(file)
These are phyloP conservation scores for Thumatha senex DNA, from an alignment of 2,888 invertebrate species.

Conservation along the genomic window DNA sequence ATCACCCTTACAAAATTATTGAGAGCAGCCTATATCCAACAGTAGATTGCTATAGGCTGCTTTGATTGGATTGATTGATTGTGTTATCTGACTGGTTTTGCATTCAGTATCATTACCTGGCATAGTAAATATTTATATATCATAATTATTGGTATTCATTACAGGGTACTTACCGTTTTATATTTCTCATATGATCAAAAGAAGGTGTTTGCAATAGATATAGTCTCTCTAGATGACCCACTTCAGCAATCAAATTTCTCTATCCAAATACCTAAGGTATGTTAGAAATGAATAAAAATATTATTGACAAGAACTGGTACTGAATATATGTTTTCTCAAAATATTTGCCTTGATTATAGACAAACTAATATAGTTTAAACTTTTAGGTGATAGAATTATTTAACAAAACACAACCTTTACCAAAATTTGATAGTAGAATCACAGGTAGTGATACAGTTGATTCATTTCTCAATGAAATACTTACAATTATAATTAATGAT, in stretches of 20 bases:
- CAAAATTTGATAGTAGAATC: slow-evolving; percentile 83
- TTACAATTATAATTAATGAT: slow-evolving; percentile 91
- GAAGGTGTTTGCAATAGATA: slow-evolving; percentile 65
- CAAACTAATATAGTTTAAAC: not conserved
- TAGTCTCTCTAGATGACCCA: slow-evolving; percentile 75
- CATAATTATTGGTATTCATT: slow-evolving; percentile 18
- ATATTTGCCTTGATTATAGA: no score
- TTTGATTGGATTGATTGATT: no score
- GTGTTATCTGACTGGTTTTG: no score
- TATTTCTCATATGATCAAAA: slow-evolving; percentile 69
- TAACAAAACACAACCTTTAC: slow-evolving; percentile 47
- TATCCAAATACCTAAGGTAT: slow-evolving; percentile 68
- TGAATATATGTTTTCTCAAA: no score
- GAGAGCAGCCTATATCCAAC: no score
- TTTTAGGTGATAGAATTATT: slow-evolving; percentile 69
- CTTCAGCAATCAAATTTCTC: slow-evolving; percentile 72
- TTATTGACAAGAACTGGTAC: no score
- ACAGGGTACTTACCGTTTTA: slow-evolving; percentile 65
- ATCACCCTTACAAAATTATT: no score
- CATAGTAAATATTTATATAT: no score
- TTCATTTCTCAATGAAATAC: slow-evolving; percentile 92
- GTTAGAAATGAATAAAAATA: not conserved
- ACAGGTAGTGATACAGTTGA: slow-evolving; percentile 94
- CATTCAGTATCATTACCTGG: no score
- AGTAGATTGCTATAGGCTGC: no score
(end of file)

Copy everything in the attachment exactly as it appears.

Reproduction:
These are phyloP conservation scores for Thumatha senex DNA, from an alignment of 2,888 invertebrate species.

Conservation along the genomic window DNA sequence ATCACCCTTACAAAATTATTGAGAGCAGCCTATATCCAACAGTAGATTGCTATAGGCTGCTTTGATTGGATTGATTGATTGTGTTATCTGACTGGTTTTGCATTCAGTATCATTACCTGGCATAGTAAATATTTATATATCATAATTATTGGTATTCATTACAGGGTACTTACCGTTTTATATTTCTCATATGATCAAAAGAAGGTGTTTGCAATAGATATAGTCTCTCTAGATGACCCACTTCAGCAATCAAATTTCTCTATCCAAATACCTAAGGTATGTTAGAAATGAATAAAAATATTATTGACAAGAACTGGTACTGAATATATGTTTTCTCAAAATATTTGCCTTGATTATAGACAAACTAATATAGTTTAAACTTTTAGGTGATAGAATTATTTAACAAAACACAACCTTTACCAAAATTTGATAGTAGAATCACAGGTAGTGATACAGTTGATTCATTTCTCAATGAAATACTTACAATTATAATTAATGAT, in stretches of 20 bases:
- CAAAATTTGATAGTAGAATC: slow-evolving; percentile 83
- TTACAATTATAATTAATGAT: slow-evolving; percentile 91
- GAAGGTGTTTGCAATAGATA: slow-evolving; percentile 65
- CAAACTAATATAGTTTAAAC: not conserved
- TAGTCTCTCTAGATGACCCA: slow-evolving; percentile 75
- CATAATTATTGGTATTCATT: slow-evolving; percentile 18
- ATATTTGCCTTGATTATAGA: no score
- TTTGATTGGATTGATTGATT: no score
- GTGTTATCTGACTGGTTTTG: no score
- TATTTCTCATATGATCAAAA: slow-evolving; percentile 69
- TAACAAAACACAACCTTTAC: slow-evolving; percentile 47
- TATCCAAATACCTAAGGTAT: slow-evolving; percentile 68
- TGAATATATGTTTTCTCAAA: no score
- GAGAGCAGCCTATATCCAAC: no score
- TTTTAGGTGATAGAATTATT: slow-evolving; percentile 69
- CTTCAGCAATCAAATTTCTC: slow-evolving; percentile 72
- TTATTGACAAGAACTGGTAC: no score
- ACAGGGTACTTACCGTTTTA: slow-evolving; percentile 65
- ATCACCCTTACAAAATTATT: no score
- CATAGTAAATATTTATATAT: no score
- TTCATTTCTCAATGAAATAC: slow-evolving; percentile 92
- GTTAGAAATGAATAAAAATA: not conserved
- ACAGGTAGTGATACAGTTGA: slow-evolving; percentile 94
- CATTCAGTATCATTACCTGG: no score
- AGTAGATTGCTATAGGCTGC: no score